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 2003-10-30, 15:08 #1 dsouza123     Sep 2002 66210 Posts Special property for mod I am trying to understand the mod function, ( the integer remainder after an integer division ). When it is a mod of small numbers, it is understandable how it is done very quickly, but with very large numbers in the range of mersennes how is it done. Is there some special properties of mod/modular arithmetic that quickens it ? Example 2^22282517 mod 5393976387915192439 results in 1 Would 2 to the 2222517 power need to be calculated then have it divided by 5393976387915192439 with the remainder the answer ? I noticed uBasic does it instantly, also the gmp calculator at http://www.swox.com/gmp/ UBasic only supports integers that fit in 540 16 bit words so that would be about 2600 digits yet 2^22282517 is about 6707706 digits long and there is no overflow error and the result is correct. How is this possible? I've gone to sites that discuss modular arithmetic but haven't found any answers. Is there something unique with powers of 2 or whatever special property is being used can it be done with other bases ?
2003-10-30, 16:16   #2
smh

"Sander"
Oct 2002
52.345322,5.52471

100101001012 Posts

when you type

Code:
? 2^22282517 mod 5393976387915192439
you'll get an overflow, so i'll guess you mean the modpow function?
Code:
? modpow(2,22282517,5393976387915192439)
From the help:
Quote:
 ~~MODPOW MODPOW(a,b,n) (a to the b) mod n. Mod is taken each time a is raised in order not to overflow. b >= 0, n > 0. Note: If b = 0, it returns 1 neglecting the value of a. Inp: b must be integer b >= 0 a and n must be the same type: integer, polynomial or modpolynomial. if a is integer then n must be positive. Out: same as a Ex: print modpow(12,34,56) result: 16

 2003-10-30, 16:34 #3 dsouza123     Sep 2002 2×331 Posts You are correct the modpow(base,exp,modvalue) is what I used in uBasic. The equation I posted is from using the gmp calculator. Sorry for the confusion. Is it really as simple as that ? Is this the method for modpow ? start with the base repeat do a multiply and a mod until until (exp - 1) multiplies are done.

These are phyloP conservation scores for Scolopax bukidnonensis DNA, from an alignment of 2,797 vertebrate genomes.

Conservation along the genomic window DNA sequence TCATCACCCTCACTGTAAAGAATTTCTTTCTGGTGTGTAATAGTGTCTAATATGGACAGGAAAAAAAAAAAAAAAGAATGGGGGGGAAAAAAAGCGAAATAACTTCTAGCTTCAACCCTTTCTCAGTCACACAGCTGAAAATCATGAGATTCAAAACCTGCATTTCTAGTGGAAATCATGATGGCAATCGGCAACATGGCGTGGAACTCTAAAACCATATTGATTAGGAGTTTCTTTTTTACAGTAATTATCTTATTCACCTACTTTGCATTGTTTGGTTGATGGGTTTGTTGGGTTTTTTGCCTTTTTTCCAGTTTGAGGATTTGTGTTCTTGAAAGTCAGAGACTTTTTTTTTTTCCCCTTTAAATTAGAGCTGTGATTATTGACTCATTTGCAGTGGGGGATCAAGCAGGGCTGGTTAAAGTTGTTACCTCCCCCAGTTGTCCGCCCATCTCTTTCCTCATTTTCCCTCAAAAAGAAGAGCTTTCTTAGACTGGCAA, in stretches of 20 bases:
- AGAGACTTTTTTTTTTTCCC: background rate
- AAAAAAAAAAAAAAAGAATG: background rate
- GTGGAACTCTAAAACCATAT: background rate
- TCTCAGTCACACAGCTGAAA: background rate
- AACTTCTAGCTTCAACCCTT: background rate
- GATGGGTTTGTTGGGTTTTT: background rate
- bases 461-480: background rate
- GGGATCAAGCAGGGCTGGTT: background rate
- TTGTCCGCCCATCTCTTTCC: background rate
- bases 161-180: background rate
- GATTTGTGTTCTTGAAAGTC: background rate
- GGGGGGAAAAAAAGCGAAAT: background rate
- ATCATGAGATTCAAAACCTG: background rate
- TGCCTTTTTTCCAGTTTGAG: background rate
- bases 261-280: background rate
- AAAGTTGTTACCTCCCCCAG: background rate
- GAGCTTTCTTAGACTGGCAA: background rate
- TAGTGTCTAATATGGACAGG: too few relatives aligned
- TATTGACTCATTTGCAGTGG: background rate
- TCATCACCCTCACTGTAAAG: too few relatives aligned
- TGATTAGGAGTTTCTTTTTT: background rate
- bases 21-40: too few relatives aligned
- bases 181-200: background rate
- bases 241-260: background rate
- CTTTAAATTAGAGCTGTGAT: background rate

2003-10-30, 16:39 #4 wblipp     "William" May 2003 New Haven 3×787 Posts mod(a*b) = mod( mod(a) * mod(b) ) mod(a+b) = mod( mod(a) + mod(b) ) You calculate mod( 2^22282517 ) with successive squaring, picking off the items needed. mod(2^1) = 2 mod(2^2) = mod( 2^1 * 2^1 ) mod(2^4) = mod( 2^2 * 2^2 ) mod(2^8) = mod(2^4 * 2^4 ) mod(2^16) = mod(2^8 * 2^8 ) etc. You can arrange the calculation in 3 columns 1. Halve the exponent in the first column 2. Square the number in the second column 3. Collect odd powers in the third column 22282517   2 1 11141253   4 2  5570626  16 8  2785313 256 8 The first line repesents your number as 2^22282517 * 1 The second line represents this same number as 4^11141253 * 2 The third line represents this same number as 16^5570626 * 8 The fourth as 256^2785313 * 8 When the numbers in the second and third column get larger than the modulus, you replace the values with modulus. In a few rows you will have the number as (Col 2)^0 * (Col 3) which is just the column 3 number.
 2003-10-31, 05:49 #5 GP2     Sep 2003 50368 Posts The GMP library also has a "modpow" function, except it's called mpz_powm. GMP uses a naming scheme where the mpz_ prefix indicates integer functions, mpf_ indicates floating-point functions, and so forth. Naturally, you want to use this function rather than literally calculating 2^enormous and only then doing the modulo.

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